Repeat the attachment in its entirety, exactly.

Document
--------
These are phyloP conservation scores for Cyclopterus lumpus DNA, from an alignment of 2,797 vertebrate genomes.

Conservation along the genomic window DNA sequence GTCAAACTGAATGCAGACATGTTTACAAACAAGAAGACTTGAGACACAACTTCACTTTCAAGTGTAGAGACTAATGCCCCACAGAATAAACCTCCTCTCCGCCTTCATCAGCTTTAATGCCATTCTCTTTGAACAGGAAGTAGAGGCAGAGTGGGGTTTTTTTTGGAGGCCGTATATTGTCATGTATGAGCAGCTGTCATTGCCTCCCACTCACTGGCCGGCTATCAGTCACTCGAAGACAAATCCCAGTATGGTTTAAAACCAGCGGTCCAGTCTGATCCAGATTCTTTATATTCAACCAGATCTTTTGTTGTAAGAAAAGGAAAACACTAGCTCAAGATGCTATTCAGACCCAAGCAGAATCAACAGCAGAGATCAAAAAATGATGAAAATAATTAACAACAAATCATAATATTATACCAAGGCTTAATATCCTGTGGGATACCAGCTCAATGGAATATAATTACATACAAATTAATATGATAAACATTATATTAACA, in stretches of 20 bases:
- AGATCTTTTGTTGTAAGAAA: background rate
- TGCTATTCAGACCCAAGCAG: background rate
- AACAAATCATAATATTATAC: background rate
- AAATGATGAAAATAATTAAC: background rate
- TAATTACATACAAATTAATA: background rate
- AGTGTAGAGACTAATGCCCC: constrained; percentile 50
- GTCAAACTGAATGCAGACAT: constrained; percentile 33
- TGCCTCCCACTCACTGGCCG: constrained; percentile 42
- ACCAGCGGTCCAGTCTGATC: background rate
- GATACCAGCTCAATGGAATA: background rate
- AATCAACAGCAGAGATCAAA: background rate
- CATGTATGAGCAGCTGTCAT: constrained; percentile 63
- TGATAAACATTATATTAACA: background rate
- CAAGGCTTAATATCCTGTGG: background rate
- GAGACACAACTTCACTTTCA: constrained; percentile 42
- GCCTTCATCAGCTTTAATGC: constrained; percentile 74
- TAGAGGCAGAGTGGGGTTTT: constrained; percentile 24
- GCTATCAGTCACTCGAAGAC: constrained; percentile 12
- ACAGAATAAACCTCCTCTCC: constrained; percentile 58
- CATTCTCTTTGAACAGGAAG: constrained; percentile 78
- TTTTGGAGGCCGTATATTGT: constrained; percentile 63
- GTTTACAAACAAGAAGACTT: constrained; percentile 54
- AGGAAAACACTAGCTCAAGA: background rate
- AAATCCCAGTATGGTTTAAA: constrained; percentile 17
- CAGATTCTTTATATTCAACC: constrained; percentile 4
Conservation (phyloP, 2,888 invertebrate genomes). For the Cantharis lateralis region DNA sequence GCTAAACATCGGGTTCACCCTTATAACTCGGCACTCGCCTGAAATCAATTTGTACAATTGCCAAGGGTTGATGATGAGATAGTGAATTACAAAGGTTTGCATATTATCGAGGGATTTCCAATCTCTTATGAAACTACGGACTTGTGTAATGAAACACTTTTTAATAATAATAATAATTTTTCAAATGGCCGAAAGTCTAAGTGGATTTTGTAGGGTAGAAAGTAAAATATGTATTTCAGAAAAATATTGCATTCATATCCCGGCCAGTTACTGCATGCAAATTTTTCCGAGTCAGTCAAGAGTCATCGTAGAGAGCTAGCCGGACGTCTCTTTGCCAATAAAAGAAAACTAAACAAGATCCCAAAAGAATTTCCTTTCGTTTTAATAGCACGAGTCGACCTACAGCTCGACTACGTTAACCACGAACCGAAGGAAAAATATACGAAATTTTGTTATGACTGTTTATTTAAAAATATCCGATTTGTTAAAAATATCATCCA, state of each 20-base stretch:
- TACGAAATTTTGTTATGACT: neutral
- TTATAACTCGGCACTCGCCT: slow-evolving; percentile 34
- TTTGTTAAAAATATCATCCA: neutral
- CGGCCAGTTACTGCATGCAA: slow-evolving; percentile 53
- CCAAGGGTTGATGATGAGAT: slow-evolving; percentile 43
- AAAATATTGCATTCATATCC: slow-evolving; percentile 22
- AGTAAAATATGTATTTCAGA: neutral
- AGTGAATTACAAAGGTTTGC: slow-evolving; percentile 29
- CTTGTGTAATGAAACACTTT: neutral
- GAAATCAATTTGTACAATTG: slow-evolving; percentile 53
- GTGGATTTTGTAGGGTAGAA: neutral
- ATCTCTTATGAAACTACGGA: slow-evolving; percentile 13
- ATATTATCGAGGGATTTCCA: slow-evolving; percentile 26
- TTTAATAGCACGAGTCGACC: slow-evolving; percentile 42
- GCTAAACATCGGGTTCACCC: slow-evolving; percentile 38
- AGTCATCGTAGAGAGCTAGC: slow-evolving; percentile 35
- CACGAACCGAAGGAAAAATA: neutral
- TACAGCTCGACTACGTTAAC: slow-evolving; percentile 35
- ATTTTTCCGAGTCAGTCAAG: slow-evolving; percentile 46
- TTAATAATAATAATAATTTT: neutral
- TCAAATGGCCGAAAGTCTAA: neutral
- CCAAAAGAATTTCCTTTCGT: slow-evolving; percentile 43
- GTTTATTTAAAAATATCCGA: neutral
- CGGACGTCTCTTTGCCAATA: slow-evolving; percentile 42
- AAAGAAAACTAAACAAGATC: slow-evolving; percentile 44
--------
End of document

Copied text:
These are phyloP conservation scores for Cyclopterus lumpus DNA, from an alignment of 2,797 vertebrate genomes.

Conservation along the genomic window DNA sequence GTCAAACTGAATGCAGACATGTTTACAAACAAGAAGACTTGAGACACAACTTCACTTTCAAGTGTAGAGACTAATGCCCCACAGAATAAACCTCCTCTCCGCCTTCATCAGCTTTAATGCCATTCTCTTTGAACAGGAAGTAGAGGCAGAGTGGGGTTTTTTTTGGAGGCCGTATATTGTCATGTATGAGCAGCTGTCATTGCCTCCCACTCACTGGCCGGCTATCAGTCACTCGAAGACAAATCCCAGTATGGTTTAAAACCAGCGGTCCAGTCTGATCCAGATTCTTTATATTCAACCAGATCTTTTGTTGTAAGAAAAGGAAAACACTAGCTCAAGATGCTATTCAGACCCAAGCAGAATCAACAGCAGAGATCAAAAAATGATGAAAATAATTAACAACAAATCATAATATTATACCAAGGCTTAATATCCTGTGGGATACCAGCTCAATGGAATATAATTACATACAAATTAATATGATAAACATTATATTAACA, in stretches of 20 bases:
- AGATCTTTTGTTGTAAGAAA: background rate
- TGCTATTCAGACCCAAGCAG: background rate
- AACAAATCATAATATTATAC: background rate
- AAATGATGAAAATAATTAAC: background rate
- TAATTACATACAAATTAATA: background rate
- AGTGTAGAGACTAATGCCCC: constrained; percentile 50
- GTCAAACTGAATGCAGACAT: constrained; percentile 33
- TGCCTCCCACTCACTGGCCG: constrained; percentile 42
- ACCAGCGGTCCAGTCTGATC: background rate
- GATACCAGCTCAATGGAATA: background rate
- AATCAACAGCAGAGATCAAA: background rate
- CATGTATGAGCAGCTGTCAT: constrained; percentile 63
- TGATAAACATTATATTAACA: background rate
- CAAGGCTTAATATCCTGTGG: background rate
- GAGACACAACTTCACTTTCA: constrained; percentile 42
- GCCTTCATCAGCTTTAATGC: constrained; percentile 74
- TAGAGGCAGAGTGGGGTTTT: constrained; percentile 24
- GCTATCAGTCACTCGAAGAC: constrained; percentile 12
- ACAGAATAAACCTCCTCTCC: constrained; percentile 58
- CATTCTCTTTGAACAGGAAG: constrained; percentile 78
- TTTTGGAGGCCGTATATTGT: constrained; percentile 63
- GTTTACAAACAAGAAGACTT: constrained; percentile 54
- AGGAAAACACTAGCTCAAGA: background rate
- AAATCCCAGTATGGTTTAAA: constrained; percentile 17
- CAGATTCTTTATATTCAACC: constrained; percentile 4
Conservation (phyloP, 2,888 invertebrate genomes). For the Cantharis lateralis region DNA sequence GCTAAACATCGGGTTCACCCTTATAACTCGGCACTCGCCTGAAATCAATTTGTACAATTGCCAAGGGTTGATGATGAGATAGTGAATTACAAAGGTTTGCATATTATCGAGGGATTTCCAATCTCTTATGAAACTACGGACTTGTGTAATGAAACACTTTTTAATAATAATAATAATTTTTCAAATGGCCGAAAGTCTAAGTGGATTTTGTAGGGTAGAAAGTAAAATATGTATTTCAGAAAAATATTGCATTCATATCCCGGCCAGTTACTGCATGCAAATTTTTCCGAGTCAGTCAAGAGTCATCGTAGAGAGCTAGCCGGACGTCTCTTTGCCAATAAAAGAAAACTAAACAAGATCCCAAAAGAATTTCCTTTCGTTTTAATAGCACGAGTCGACCTACAGCTCGACTACGTTAACCACGAACCGAAGGAAAAATATACGAAATTTTGTTATGACTGTTTATTTAAAAATATCCGATTTGTTAAAAATATCATCCA, state of each 20-base stretch:
- TACGAAATTTTGTTATGACT: neutral
- TTATAACTCGGCACTCGCCT: slow-evolving; percentile 34
- TTTGTTAAAAATATCATCCA: neutral
- CGGCCAGTTACTGCATGCAA: slow-evolving; percentile 53
- CCAAGGGTTGATGATGAGAT: slow-evolving; percentile 43
- AAAATATTGCATTCATATCC: slow-evolving; percentile 22
- AGTAAAATATGTATTTCAGA: neutral
- AGTGAATTACAAAGGTTTGC: slow-evolving; percentile 29
- CTTGTGTAATGAAACACTTT: neutral
- GAAATCAATTTGTACAATTG: slow-evolving; percentile 53
- GTGGATTTTGTAGGGTAGAA: neutral
- ATCTCTTATGAAACTACGGA: slow-evolving; percentile 13
- ATATTATCGAGGGATTTCCA: slow-evolving; percentile 26
- TTTAATAGCACGAGTCGACC: slow-evolving; percentile 42
- GCTAAACATCGGGTTCACCC: slow-evolving; percentile 38
- AGTCATCGTAGAGAGCTAGC: slow-evolving; percentile 35
- CACGAACCGAAGGAAAAATA: neutral
- TACAGCTCGACTACGTTAAC: slow-evolving; percentile 35
- ATTTTTCCGAGTCAGTCAAG: slow-evolving; percentile 46
- TTAATAATAATAATAATTTT: neutral
- TCAAATGGCCGAAAGTCTAA: neutral
- CCAAAAGAATTTCCTTTCGT: slow-evolving; percentile 43
- GTTTATTTAAAAATATCCGA: neutral
- CGGACGTCTCTTTGCCAATA: slow-evolving; percentile 42
- AAAGAAAACTAAACAAGATC: slow-evolving; percentile 44